They also accuse Cunningham of threatening and engaging in physical violence against those who challenge Hay, with Hay's knowledge and under his direction.
Earlier cases filed with the Labor Commissioner's Office contain some of the same charges. One woman accused Hay in 2017 of withholding at least $1,955 from her for three modeling engagements, which he denied. In October, Labor Commissioner Julie A. Su ordered Hay to pay her $3,500 in unpaid earnings and interest plus attorney fees. Another woman, in 2013, said Hay required her to provide escorting services. She said she later dropped her complaint because she was losing money.
Berg said that support for workers who try to organize could improve conditions in the pornography industry. Performers have attempted to unionize at different points over the last 30 years and have been met with employers fighting hard to quash their efforts, she said. Employment law must better fit the needs of independent contractors and not place the burden of enforcement on individual workers, she said. Finally, prostitution should be decriminalized and laws meant to fight sex trafficking — the Stop Enabling Sex Traffickers Act and Fight Online Sex Trafficking Act — should be overturned because they make it harder for performers to work independently and give power to abusive managers, she said.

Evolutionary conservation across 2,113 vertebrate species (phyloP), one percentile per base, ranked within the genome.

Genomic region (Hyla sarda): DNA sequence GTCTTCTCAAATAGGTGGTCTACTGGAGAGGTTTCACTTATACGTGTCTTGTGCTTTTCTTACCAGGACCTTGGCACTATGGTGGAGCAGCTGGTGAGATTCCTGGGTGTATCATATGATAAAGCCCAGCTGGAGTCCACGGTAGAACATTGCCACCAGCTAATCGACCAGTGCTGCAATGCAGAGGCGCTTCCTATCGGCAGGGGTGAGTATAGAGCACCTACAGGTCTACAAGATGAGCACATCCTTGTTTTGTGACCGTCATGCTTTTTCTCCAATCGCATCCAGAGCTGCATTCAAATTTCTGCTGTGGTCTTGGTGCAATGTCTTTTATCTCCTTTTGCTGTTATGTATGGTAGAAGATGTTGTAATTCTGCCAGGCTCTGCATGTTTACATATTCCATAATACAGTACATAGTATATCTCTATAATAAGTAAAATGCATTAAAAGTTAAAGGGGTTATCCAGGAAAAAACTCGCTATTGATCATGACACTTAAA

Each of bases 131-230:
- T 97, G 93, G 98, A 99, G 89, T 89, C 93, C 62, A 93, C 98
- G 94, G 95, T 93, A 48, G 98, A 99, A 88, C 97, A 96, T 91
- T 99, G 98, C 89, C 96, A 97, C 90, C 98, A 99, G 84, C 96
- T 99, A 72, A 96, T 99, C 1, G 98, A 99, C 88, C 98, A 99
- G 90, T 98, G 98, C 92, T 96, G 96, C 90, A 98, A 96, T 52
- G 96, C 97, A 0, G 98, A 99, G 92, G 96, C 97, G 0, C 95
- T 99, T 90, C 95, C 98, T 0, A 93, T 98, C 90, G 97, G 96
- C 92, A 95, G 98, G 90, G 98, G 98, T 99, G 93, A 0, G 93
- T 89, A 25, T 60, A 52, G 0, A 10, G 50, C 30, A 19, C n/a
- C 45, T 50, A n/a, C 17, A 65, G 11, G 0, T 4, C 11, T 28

Hadley Viscara is another Hay client who is speaking out but who also has not brought a formal complaint against him.
"Nobody should have to have sex with someone in power to get better work and to be treated better," said Viscara, who is also using her screen name. "And in this case you do."
"I’m speaking out now because there have been so many other girls who were in my exact same situation that couldn’t speak out," she said. "And his time is up."
Editor’s Note: Following publication, Dwight Cunningham told NBC that he does not own or run the Luxury Companion and he disputes that NBC attempted to contact him for comment in connection with this story.
An earlier version of this story misidentified the California Labor Commissioner's Office.
Noreen O'Donnell contributed to this story.